240. CardioNerds Rounds: Challenging Cases – Antithrombotic Management with Dr. Deepak Bhatt

It’s another session of CardioNerds Rounds! In these rounds, Dr. Priya Kothapalli (Interventional FIT at University of Texas at Auston, Dell Medical School) joins Dr. Deepak Bhatt (Dr. Valentin Fuster Professor of Medicine and Director of Mount Sinai Heart) to discuss the nuances of antithrombotic therapy. As one of the most prolific cardiovascular researchers, clinicians, and educators, CardioNerds is honored to have Dr. Bhatt on Rounds, especially given that Dr. Bhatt has led numerous breakthroughs in antithrombotic therapy. Come round with us today by listening to the episodes of #CardsRounds! Audio editing by CardioNerds Academy InternDr. Christian Faaborg-Andersen.

Enjoy this Circulation 2022 Paths to Discovery article to learn about the CardioNerds story, mission, and values.

This episode is supported with unrestricted funding from Zoll LifeVest. A special thank you to Mitzy Applegate and Ivan Chevere for their production skills that help make CardioNerds Rounds such an amazing success. All CardioNerds content is planned, produced, and reviewed solely by CardioNerds. Case details are altered to protect patient health information. CardioNerds Rounds is co-chaired by Dr. Karan Desai and Dr. Natalie Stokes

Speaker disclosures: None

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Show notes – Antithrombotic Management with Dr. Deepak Bhatt

Case #1 Synopsis:

A woman in her early 70s with a history of hypertension, hyperlipidemia, and paroxysmal atrial fibrillation presented with sudden-onset chest pressure and diaphoresis while at rest and was found to have an acute thrombotic 99% mid-LAD occlusion. The patient received OCT-guided PCI with a single drug-eluting stent. We discussed what the appropriate antithrombotic strategy would be for a patient with recent acute coronary syndrome and atrial fibrillation.

Case #1Takeaways

  1. According to the recent 2021 revascularization guidelines, in patients with atrial fibrillation undergoing PCI and taking oral anticoagulant therapy, it is recommended to discontinue aspirin after 1 to 4 weeks while maintaining P2Y12 inhibitors in addition to a non-vitamin K oral anticoagulant or warfarin.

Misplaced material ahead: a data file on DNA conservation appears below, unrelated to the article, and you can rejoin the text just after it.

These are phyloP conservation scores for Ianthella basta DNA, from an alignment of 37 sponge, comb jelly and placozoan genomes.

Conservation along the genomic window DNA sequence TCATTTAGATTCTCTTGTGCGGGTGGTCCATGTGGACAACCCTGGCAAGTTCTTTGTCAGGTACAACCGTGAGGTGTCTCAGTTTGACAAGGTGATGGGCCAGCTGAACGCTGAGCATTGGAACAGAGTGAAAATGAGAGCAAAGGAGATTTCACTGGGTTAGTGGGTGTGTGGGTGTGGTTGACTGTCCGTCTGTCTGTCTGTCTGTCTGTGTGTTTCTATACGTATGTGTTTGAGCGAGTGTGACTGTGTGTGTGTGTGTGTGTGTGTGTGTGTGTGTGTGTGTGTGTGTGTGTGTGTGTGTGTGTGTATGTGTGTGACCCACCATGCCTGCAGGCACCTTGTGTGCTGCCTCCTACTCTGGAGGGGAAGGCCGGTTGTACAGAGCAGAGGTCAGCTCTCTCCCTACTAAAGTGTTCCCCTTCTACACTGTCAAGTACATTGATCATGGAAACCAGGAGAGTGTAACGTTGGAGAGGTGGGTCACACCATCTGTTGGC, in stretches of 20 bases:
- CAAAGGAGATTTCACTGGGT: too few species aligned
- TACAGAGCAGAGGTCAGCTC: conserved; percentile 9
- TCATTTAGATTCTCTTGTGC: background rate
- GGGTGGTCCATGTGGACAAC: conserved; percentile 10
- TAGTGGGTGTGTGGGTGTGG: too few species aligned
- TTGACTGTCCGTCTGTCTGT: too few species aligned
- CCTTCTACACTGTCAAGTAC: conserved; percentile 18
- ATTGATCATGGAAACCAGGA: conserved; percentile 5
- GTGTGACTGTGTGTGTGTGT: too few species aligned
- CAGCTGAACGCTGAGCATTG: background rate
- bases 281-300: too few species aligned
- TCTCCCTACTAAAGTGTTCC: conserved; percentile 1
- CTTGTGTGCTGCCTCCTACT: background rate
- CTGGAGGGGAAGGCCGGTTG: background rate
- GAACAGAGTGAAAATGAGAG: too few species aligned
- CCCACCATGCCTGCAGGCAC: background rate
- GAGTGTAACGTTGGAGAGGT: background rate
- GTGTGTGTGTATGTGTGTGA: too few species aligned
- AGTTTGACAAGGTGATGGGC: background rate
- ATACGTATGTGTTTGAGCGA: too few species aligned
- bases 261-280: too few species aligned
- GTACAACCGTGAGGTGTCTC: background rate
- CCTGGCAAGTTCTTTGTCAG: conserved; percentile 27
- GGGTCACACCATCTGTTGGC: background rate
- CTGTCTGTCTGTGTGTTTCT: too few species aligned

2. There are two recent trials – AUGUSTUS and the ENTRUST-AF PCI trial – that evaluated regimens of apixaban and edoxaban, respectively, that support earlier findings reporting lower bleeding rates in patients maintained on oral anticoagulant plus a P2Y12 inhibitor compared to triple therapy.
  3. Of note, none of these trials were specifically powered for ischemic endpoints, but when pooling data from these trials, rates of death, MI and stent thrombosis with dual therapy were similar to those seen in patients on triple therapy.
  4. Additionally, all of these patients enrolled in these trials were briefly treated with triple therapy after PCI before the aspirin was discontinued. In the 2021 guidelines, it is noted that analyses of stent thrombosis suggest that 80% of events occur within 30 days of PCI. Thus, it is reasonable to consider extending triply therapy to 1 month after PCI in high risk patients to reduce risk of stent thromboses.
  5. In AUGUSTUS, 90% of patients received clopidogrel as their P2Y12 inhibitor

Case #2 Synopsis:

A man in his mid-50s with a history of peripheral vascular disease with prior SFA stent for chronic limb ischemia, hyperlipidemia, tobacco use, diabetes, and chronic kidney disease presented with a two day history of “reflux” that was worse with exertion and that improved with rest and associated with diaphoresis. He was diagnosed with an NSTEMI. His LHC revealed 99% mid-RCA thrombotic occlusion with moderate disease in the LAD. He underwent thrombectomy and PCI with a single drug-eluting stent to the RCA. We discussed his short-term and long-term antithrombotic therapy

Case #2 Takeaways

  1. There were several things discussed regarding the management of this patient’s “poly-vascular disease.” One of the aspects was what to do with his antithrombotic therapy after one year and specifically how the COMPASS trial may apply to this patient.